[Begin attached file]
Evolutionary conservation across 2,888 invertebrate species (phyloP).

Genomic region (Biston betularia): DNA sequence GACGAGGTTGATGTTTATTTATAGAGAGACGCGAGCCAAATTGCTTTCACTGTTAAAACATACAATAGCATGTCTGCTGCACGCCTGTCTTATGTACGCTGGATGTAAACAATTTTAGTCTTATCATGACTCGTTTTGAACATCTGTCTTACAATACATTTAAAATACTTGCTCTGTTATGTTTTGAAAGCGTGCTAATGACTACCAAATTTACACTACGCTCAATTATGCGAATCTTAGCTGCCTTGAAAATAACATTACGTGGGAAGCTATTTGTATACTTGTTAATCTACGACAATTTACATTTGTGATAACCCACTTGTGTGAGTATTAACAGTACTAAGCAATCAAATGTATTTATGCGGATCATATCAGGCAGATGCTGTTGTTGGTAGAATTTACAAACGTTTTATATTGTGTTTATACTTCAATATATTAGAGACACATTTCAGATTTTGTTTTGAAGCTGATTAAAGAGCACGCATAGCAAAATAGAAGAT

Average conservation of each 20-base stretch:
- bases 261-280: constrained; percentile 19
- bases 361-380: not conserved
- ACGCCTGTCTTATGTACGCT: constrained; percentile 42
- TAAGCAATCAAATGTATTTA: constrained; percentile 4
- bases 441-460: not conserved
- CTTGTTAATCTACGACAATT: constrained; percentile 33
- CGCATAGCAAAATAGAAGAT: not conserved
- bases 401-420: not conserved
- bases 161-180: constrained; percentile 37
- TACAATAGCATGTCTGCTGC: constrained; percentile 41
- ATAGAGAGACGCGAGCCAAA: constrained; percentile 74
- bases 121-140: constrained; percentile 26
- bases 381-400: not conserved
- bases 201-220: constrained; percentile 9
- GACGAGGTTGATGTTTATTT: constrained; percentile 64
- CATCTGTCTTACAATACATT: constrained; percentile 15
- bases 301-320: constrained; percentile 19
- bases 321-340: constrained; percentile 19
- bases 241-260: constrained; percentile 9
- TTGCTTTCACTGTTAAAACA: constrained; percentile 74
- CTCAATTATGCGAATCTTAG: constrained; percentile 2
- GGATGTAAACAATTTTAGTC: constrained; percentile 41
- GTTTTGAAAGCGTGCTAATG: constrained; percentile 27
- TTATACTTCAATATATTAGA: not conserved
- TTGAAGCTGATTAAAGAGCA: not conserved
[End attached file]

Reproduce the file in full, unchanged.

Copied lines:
Evolutionary conservation across 2,888 invertebrate species (phyloP).

Genomic region (Biston betularia): DNA sequence GACGAGGTTGATGTTTATTTATAGAGAGACGCGAGCCAAATTGCTTTCACTGTTAAAACATACAATAGCATGTCTGCTGCACGCCTGTCTTATGTACGCTGGATGTAAACAATTTTAGTCTTATCATGACTCGTTTTGAACATCTGTCTTACAATACATTTAAAATACTTGCTCTGTTATGTTTTGAAAGCGTGCTAATGACTACCAAATTTACACTACGCTCAATTATGCGAATCTTAGCTGCCTTGAAAATAACATTACGTGGGAAGCTATTTGTATACTTGTTAATCTACGACAATTTACATTTGTGATAACCCACTTGTGTGAGTATTAACAGTACTAAGCAATCAAATGTATTTATGCGGATCATATCAGGCAGATGCTGTTGTTGGTAGAATTTACAAACGTTTTATATTGTGTTTATACTTCAATATATTAGAGACACATTTCAGATTTTGTTTTGAAGCTGATTAAAGAGCACGCATAGCAAAATAGAAGAT

Average conservation of each 20-base stretch:
- bases 261-280: constrained; percentile 19
- bases 361-380: not conserved
- ACGCCTGTCTTATGTACGCT: constrained; percentile 42
- TAAGCAATCAAATGTATTTA: constrained; percentile 4
- bases 441-460: not conserved
- CTTGTTAATCTACGACAATT: constrained; percentile 33
- CGCATAGCAAAATAGAAGAT: not conserved
- bases 401-420: not conserved
- bases 161-180: constrained; percentile 37
- TACAATAGCATGTCTGCTGC: constrained; percentile 41
- ATAGAGAGACGCGAGCCAAA: constrained; percentile 74
- bases 121-140: constrained; percentile 26
- bases 381-400: not conserved
- bases 201-220: constrained; percentile 9
- GACGAGGTTGATGTTTATTT: constrained; percentile 64
- CATCTGTCTTACAATACATT: constrained; percentile 15
- bases 301-320: constrained; percentile 19
- bases 321-340: constrained; percentile 19
- bases 241-260: constrained; percentile 9
- TTGCTTTCACTGTTAAAACA: constrained; percentile 74
- CTCAATTATGCGAATCTTAG: constrained; percentile 2
- GGATGTAAACAATTTTAGTC: constrained; percentile 41
- GTTTTGAAAGCGTGCTAATG: constrained; percentile 27
- TTATACTTCAATATATTAGA: not conserved
- TTGAAGCTGATTAAAGAGCA: not conserved